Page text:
Over the weekend I spent a few very rewarding hours with my ten-year-old son playing with Scratch, MIT’s drag-and-drop educational programming system. I’ve often wanted to “get him into” programming (I was a little younger than he is now when I started, and at ten I was beginning to get really interested in writing code on the old 8-bit machines) but haven’t really known where to begin. It turns out the ideal place was Scratch!

Although I’ve been aware of Scratch for a while (it comes pre-installed on the Raspberry Pi I got a few months ago, which I’ve not really done anything with yet) I only really looked at it properly last week, when a friend of mine asked me for a little help with an introduction to CS course he was doing, in which the first problem set was to create something in Scratch (I helped him make a Space Invaders clone). It was while working on that I realised I really should introduce Jake (that’s my son) to Scratch. After I mentioned it to him, it turned out he’d looked at it a little at school, and so it was decided – we’d spend a bit of time on Sunday playing around with it.

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Rewriting Vs. Rewriting

As previously mentioned, I planned to spend yesterday rewriting Deelang‘s parser with the aim of fixing some long-term issues and revisiting some design decisions that get in the way of the DEX compiler. As it turned out, I didn’t have as much time as I wanted to spend on this (as usual!) but I did get some time to play with it, and it turned out that my decision to rewrite much of the parser was, well, somewhat premature.

The main aim of the rewrite was to change the way the AST is generated, to remove the imaginary CHAIN nodes that proliferate the current AST. CHAIN nodes are used as the LHS in field accesses and method calls, as well as one or two other places, and denote that the receiver is the result of the previous operation. They work great when compiling for a stack machine (such as the JVM or the original Dee VM) – they translate simply as “pop the top object from the stack” – but are less intuitive when compiling for a register architecture, such as Dalvik.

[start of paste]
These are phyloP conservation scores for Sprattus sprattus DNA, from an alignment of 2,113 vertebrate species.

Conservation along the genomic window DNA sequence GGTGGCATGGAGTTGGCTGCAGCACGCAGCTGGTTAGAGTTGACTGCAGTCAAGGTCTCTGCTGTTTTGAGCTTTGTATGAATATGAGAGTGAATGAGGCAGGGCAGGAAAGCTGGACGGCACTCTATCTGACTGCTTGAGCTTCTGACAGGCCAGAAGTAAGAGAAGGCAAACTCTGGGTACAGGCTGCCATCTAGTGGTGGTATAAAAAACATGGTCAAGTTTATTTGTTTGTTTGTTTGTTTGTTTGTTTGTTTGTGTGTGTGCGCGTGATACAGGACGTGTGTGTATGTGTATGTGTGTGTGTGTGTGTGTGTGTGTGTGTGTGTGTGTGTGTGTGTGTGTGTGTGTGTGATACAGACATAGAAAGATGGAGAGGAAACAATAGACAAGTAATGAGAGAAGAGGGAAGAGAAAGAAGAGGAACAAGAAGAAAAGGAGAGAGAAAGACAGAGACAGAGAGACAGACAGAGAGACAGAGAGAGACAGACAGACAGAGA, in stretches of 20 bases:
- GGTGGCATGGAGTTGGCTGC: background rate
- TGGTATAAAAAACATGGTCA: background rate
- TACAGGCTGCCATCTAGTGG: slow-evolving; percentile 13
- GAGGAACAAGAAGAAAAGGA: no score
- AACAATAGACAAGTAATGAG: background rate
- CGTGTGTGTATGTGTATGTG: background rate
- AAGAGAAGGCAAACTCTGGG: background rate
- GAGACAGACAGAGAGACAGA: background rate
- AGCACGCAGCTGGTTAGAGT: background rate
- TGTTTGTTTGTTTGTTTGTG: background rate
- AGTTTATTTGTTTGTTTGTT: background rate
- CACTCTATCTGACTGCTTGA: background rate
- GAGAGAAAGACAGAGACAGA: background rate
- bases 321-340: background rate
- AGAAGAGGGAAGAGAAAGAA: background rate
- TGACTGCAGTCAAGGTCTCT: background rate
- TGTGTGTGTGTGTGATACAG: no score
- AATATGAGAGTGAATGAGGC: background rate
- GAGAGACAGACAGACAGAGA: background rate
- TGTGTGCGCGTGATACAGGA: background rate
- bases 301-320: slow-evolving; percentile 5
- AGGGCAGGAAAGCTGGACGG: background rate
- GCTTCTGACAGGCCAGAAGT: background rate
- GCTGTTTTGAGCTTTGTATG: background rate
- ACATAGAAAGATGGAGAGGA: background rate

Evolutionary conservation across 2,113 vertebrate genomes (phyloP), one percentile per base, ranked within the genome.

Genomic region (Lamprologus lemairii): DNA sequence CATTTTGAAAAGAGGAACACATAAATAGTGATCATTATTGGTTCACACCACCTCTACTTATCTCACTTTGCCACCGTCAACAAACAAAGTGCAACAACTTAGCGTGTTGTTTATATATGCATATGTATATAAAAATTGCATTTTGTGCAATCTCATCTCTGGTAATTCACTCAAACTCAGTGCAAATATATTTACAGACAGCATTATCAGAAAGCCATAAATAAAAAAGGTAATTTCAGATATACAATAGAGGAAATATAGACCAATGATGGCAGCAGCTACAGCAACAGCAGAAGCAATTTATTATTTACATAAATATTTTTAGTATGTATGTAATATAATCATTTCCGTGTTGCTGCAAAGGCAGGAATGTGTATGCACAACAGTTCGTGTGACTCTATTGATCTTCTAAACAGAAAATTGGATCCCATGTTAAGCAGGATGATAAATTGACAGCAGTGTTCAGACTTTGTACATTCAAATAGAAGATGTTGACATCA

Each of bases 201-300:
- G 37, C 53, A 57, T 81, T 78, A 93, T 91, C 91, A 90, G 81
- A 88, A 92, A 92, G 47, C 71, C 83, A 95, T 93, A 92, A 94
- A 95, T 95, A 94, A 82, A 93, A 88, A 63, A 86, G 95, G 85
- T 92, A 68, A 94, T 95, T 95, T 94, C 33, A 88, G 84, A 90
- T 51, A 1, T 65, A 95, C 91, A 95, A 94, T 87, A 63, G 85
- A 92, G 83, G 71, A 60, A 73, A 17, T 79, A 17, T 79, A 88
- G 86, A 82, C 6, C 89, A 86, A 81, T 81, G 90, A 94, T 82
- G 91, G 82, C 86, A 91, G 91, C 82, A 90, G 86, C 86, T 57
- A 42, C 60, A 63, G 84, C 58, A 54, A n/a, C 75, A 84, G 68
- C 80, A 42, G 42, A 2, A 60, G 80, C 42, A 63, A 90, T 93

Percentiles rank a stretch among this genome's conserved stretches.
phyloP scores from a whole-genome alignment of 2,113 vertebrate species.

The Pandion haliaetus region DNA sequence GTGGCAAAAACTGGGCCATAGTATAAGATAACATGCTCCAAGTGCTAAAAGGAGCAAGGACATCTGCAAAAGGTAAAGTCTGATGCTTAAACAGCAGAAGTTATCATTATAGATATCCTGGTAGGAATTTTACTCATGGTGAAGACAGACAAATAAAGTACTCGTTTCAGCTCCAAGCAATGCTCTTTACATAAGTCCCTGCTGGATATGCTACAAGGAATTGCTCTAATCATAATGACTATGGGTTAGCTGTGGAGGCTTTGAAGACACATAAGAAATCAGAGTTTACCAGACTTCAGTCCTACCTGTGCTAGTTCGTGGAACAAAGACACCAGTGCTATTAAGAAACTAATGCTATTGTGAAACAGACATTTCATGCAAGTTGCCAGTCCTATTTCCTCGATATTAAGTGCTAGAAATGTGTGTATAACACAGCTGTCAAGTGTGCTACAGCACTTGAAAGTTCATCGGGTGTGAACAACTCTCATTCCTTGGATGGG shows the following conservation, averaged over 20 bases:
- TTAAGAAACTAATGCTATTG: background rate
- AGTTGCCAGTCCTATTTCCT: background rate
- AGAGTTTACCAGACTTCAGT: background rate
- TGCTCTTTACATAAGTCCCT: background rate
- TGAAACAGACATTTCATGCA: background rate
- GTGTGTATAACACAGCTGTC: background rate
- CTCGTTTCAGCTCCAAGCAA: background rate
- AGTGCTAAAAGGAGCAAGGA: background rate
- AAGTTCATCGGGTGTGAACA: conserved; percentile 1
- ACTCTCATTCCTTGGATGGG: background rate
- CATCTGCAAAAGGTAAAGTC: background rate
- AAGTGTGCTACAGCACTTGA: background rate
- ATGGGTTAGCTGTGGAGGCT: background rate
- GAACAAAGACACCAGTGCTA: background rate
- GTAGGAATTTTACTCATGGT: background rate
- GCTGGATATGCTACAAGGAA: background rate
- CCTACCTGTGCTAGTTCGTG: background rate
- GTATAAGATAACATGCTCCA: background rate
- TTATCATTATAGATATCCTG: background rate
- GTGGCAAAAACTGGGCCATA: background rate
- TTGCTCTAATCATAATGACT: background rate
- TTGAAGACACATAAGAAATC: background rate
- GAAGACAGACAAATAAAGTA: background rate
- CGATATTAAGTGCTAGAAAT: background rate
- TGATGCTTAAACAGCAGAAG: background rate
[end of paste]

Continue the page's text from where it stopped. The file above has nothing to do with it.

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Biting the bullet – time for a rewrite

In response to a feature request from some of the guys here, my current work on Deelang focusses on implementing proper equality and comparison operators as part of the language. The current release has no support for operators beyond basic arithmetic – equality and comparison have traditionally been implemented as methods hacked on top of the standard library. This results in code such as:

1.eql(2)  => true
5.lt(10)  => true
10.gt(20) => false

Leaving aside for a moment that the above isn’t actually that bad (in my opinion at least), implementing this as operators is actually quite simple for both the dex and deevm compilers. However, while putting it together I ran up against an old elephant that’s been sitting quietly in the corner for some time now – the current parser is a mess, and it might just be time to rewrite the grammar.

The problem is not new, but I’ve ignored it for a while. Basically, it boils down to the fact that the current parser cannot handle code such as:

(1+2).foo()

Not only does this not work, but it fails miserably with nothing more specific than a MismatchedSetException at the terminator, after a lot of backtracking and ultimately ignoring the method call completely. The above code parses to the following tree:

Parse Tree Notice all the abandoned trees (in red), before the (erroneous) final parse, and the MismatchSetException up there on the right. The method call gets parsed at one point, but that tree was then abandoned in favour of a tree in which the call is quietly ignored. This is clearly one confused parser, and all over something as simple as (1+2).foo()! Clearly, this needs fixing.